Commonly used terms

Gross head - The vertical drop between intake and discharge water level before any hydraulic losses are considered.

Head loss  - Hydraulic losses due to friction and turbulence. May require careful analysis to quantify exactly. A well-designed scheme should achieve total head loss of 10% or less. The extra cost of achieving a lower head loss may need to be considered.

Net head - Gross head with all head losses subtracted.

Flow rate – The volume of water passing a point in one second, measured in cubic metres per second or in litres per second if using metric units. One thousand litres per second is equal to one cubic metre per second therefore 50 l/s = 0.05 m3/s, for example.

Mean flow rate – The average flow at a particular site.

Design flow rate - This is selected by the designer by taking careful account of all project constraints. 

Flow availability which has been determined by site survey and catchment study is the initial constraint. Typically, a value of Qmean (i.e. average annual flow ) or lower is used as the design flow rate. As a first estimate of site viability, Qmean can be used if an accurate historical value can be established. If no turbines are available because Qmean is too high, then reduce the value of the design flow rate in 10% steps until a suitable system is identified. Further factors affecting the design flow rate include:

  • Environmental constraints (e.g. 'hands off' flow and/or flow split requirements) 
  • Grid connection constraints relating to the power export limit.
  • Magnitude of user loads ("off-grid" schemes)
  • Project finance and ROI requirements

'Hands off' flow rate – The flow rate designated to be left in the river at all times. This typically has a minimum value equal to the flow value at Q90 on the flow duration curve for the site.

Flow duration curve  - This is a method of characterising the flow variations at a particular site. A simple flow duration curve can be created by organising all measured flow values in order of magnitude with the largest first. The more data which is used, the more likely that the resulting graph will be indicative of future flow patterns. The Y axis is used to show flow rate and the X axis is divided into 100 percentage points. This is used to illustrate the probability of a particular flow rate being equalled or exceeded (PE or Probability Exceedence). For example, the flow rate occuring at the 50 per cent mark (referred to as Q50) would be equalled or exceeded for 50 per cent of the time, therefore a period of six months of the year if flow data in complete years is used.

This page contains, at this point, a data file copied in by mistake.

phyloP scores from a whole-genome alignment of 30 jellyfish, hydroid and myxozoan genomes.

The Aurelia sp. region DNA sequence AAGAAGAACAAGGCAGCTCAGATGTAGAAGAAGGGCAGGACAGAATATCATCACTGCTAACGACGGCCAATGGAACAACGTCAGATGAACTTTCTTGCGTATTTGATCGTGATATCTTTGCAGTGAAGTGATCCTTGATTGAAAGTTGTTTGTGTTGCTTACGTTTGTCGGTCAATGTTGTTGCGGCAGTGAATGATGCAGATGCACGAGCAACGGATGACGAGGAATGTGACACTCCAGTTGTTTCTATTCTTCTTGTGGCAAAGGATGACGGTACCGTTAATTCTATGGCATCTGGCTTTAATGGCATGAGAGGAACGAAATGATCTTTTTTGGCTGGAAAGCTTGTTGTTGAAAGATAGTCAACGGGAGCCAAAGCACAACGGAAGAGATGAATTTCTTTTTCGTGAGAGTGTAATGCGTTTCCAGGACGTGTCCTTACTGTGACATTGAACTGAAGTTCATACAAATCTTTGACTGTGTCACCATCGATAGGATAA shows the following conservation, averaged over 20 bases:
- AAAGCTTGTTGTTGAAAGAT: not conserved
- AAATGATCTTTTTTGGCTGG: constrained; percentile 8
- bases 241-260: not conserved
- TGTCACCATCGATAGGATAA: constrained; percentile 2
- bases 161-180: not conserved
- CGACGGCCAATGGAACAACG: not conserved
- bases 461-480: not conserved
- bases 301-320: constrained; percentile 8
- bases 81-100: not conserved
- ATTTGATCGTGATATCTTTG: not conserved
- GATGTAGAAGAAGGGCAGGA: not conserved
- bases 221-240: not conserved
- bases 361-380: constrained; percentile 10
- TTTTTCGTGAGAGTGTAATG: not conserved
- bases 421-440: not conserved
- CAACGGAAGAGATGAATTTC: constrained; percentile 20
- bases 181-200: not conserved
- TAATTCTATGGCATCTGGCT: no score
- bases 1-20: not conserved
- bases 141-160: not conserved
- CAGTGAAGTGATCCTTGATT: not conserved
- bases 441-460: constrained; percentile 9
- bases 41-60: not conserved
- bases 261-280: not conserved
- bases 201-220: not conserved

Head duration curve - Similar to flow duration curve, except expresses the change in head and the probability of a particular value being equalled or exceeded.  As the X axis is the same as for the flow duration curve, the two curves are often displayed on the same graph and therefore the relationship between head and flow can be illustrated. A head duration curve is important at some low head sites as the change in head levels will have a significant effect on energy capture.

Carbon dioxide saving – The quantity of CO2 emissions saved through the production of renewable electricity compared with grid electricity derived from fossil fuel sources. 

System efficiency – The combined efficiency of the whole scheme, sometimes referred to as the "water to wire" efficiency.

Energy capture – The total electricity generation calculated from the system efficiencies, flow and head duration curves (if applicable), usually over a time period of one year.

Turbine Performance - The turbine efficiency measures of how effectively the turbine converts hydropower into rotating mechancial power. The turbine efficiency varies according to changes in the flow and head levels away from the design conditions. Generally the efficiency decreases as the site conditions move further from the design conditions. The turbine performance curve shows how the turbine efficiency will change over the whole operating range and allows the energy capture estimates to be modified accordingly.

Site Adjustment Factor - This value allows the turbine performance to be adjusted to take into account site conditions which require a head an flow combination varying from the optimum turbine conditions.  For example, if a particular turbine could drive a generator directly (i.e. without the need for pulleys or a gearbox) then this could result in a cost saving and and improvement in overall efficiency. The site adjustment factor could be used to take into account any small reduction in turbine performance that may result from a direct drive combination. The default value of 1.0 should be used for inital energy assessment. On advice from turbine manufacturer or installer, this value may be altered as the scheme design progresses.